Katherine Schwarzenegger understands that. I heard about this book last year and immediately scoffed at the idea. How could a young woman of privilege, one who has all the money and resources available to her, truly be able to understand what I was going through? How could a woman who has never struggled financially be “the voice of my generation”?

Schwarzenegger not only understands her privilege, but recognizes it as something that sets her apart from many other people. Instead of an inane self-help book written by a barely there woman from an extravagant background, Schwarzenegger took her opportunity to figure out her own frustrations and doubts after graduating and decided to interview dozens of successful people on their struggle, failures and rise towards their careers. The theme interwoven throughout the book — featuring essays from Eva Longoria, Sara Blakely (the creator of Spanx), John Legend and Jillian Michaels — was understanding that failure was inevitable but failure isn’t a permanent state of being.

Reading the various essays was enjoyable and I especially loved hearing that while every single one of those people struggled, not giving up was never an option… Further proof to my own theory that with hard work and determination, anything is possible.

One caveat that I found throughout is the lack of interviews from people who did take the traditional route. While I understand that many within my generation — the Millenials — are struggling to find their place, their way and what they desire to do in their lives, there are others like myself who know exactly what they want to do. However knowing it and getting there are two very different things, one that I was looking forward to hearing more perspective on and was disappointed that it was never discussed. The interview that stood out to me the most was by Gayle King, a woman who in Schwarzenegger’s interpretation, was a part of the generation who started from the ground up and worked until she achieved her dreams. Of all the stories, essays and interviews, Ms. King’s was the story I resonated the most with and it felt as if her story was put in there just for good measure since it was placed towards the end and with little thought to the validity of her career trajectory.

I understand that this book would be more geared to those who are a little more lost, who are unsure of what to do next and are still trying to figure out what they want in life because the author admits to feeling just that multiple times. However having grown up with a clear direction of what I wanted to do and then learning in a college environment that fostered that determination, I felt myself growing impatient towards the end. Although my life goal and plans are different than what they were when I was thirteen (and I recognize may change again as I grow older), my determination to find a goal and stick with it has served me well in my life. It’s been a lesson in patience to understand my peers who struggle with what Schwarzenegger has and honestly, it’s a good lesson to learn. Nevertheless, I would have appreciated more stories like Ms. King’s — of people who took the traditional path of graduating college, going to grad school or immediately going to work — and seeing how their lives panned out. While they may not all be sensational or famous, it’s the stories of longevity that matter most to me.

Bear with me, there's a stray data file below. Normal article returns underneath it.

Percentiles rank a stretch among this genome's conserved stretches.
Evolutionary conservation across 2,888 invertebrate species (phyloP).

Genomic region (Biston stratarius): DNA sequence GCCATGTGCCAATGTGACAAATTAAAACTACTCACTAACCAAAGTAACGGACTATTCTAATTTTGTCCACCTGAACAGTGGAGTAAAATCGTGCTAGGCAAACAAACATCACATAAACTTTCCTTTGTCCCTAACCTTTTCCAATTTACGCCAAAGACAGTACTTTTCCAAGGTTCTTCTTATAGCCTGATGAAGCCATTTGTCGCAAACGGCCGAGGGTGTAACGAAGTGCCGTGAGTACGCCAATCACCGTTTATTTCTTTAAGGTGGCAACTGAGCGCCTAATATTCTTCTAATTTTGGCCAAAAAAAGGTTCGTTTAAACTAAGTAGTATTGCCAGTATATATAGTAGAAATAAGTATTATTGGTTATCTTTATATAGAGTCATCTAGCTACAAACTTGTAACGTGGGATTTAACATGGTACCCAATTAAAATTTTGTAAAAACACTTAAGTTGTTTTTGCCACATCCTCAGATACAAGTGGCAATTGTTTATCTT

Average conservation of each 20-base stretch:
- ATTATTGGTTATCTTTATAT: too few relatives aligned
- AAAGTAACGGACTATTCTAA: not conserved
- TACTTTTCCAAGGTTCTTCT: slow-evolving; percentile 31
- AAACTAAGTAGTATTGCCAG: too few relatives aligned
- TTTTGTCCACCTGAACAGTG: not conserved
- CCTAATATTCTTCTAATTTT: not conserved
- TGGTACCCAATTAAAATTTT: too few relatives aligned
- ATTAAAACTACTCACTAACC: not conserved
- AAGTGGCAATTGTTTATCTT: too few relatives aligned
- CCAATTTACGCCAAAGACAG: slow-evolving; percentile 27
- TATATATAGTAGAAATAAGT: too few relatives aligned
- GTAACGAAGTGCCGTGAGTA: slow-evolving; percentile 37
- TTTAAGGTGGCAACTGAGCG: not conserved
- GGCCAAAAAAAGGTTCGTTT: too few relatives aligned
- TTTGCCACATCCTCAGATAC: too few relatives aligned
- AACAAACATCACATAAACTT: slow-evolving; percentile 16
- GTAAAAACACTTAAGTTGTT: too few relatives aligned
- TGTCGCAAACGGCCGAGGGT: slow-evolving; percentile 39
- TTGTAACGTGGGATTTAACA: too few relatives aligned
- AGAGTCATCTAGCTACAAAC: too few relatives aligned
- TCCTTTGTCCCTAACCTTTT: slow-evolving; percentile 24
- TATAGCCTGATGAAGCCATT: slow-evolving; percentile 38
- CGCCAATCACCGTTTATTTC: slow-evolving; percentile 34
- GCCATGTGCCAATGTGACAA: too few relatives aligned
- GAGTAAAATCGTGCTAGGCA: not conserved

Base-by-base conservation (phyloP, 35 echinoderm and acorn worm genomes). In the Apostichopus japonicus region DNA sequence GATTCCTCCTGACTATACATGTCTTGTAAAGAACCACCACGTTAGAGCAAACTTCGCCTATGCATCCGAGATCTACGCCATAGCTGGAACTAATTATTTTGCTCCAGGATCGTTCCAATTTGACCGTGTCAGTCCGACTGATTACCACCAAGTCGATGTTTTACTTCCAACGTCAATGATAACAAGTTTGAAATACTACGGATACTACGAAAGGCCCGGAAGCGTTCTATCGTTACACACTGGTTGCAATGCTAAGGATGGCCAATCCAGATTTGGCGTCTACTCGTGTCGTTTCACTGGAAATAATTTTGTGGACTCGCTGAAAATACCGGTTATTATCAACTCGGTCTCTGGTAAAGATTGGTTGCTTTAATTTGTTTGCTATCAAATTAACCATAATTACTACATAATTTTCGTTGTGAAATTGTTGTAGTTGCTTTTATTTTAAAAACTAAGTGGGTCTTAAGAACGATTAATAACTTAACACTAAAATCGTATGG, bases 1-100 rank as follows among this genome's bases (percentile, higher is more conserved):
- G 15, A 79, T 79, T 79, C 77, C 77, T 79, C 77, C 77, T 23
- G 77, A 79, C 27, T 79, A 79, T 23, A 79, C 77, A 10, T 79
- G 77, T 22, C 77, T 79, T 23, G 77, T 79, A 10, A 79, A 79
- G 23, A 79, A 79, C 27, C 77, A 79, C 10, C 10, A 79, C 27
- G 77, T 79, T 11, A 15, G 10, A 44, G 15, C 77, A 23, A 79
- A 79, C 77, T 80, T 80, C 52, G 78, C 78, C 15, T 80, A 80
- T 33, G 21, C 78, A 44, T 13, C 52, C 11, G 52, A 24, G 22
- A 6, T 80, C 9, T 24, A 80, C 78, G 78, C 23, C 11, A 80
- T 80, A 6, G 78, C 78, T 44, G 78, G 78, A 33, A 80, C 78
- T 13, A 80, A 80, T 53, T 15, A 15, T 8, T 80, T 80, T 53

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1 of 1 people found the following review helpful
3.0 out of 5 stars Somewhat Enjoyable Read, May 11, 2014
This review is from: I Just Graduated ... Now What?: Honest Answers from Those Who Have Been There (Hardcover)
I give this book 3 stars because not everybody has the connections and opportunity that Katherine Schwarzenegger has. Therefore, we often end up in jobs that are not our passion or vocation / calling. I wish I had the Hollywood connections and access to agents that Katherine has because there would be greater opportunities to do something with myself.

I received a signed copy of this book for free by participating in a Twitter sweepstakes that Katherine Schwarzenegger was offering. It was very nice to have received a signed copy from Katherine's publisher for free. Unfortunately, I don't think I gathered any useful information out of this book as it simply passed the time for me.
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I Just Graduated ... Now What?: Honest Answers from Those Who Have Been There
I Just Graduated ... Now What?: Honest Answers from Those Who Have Been There by Katherine Schwarzenegger (Hardcover - April 1, 2014)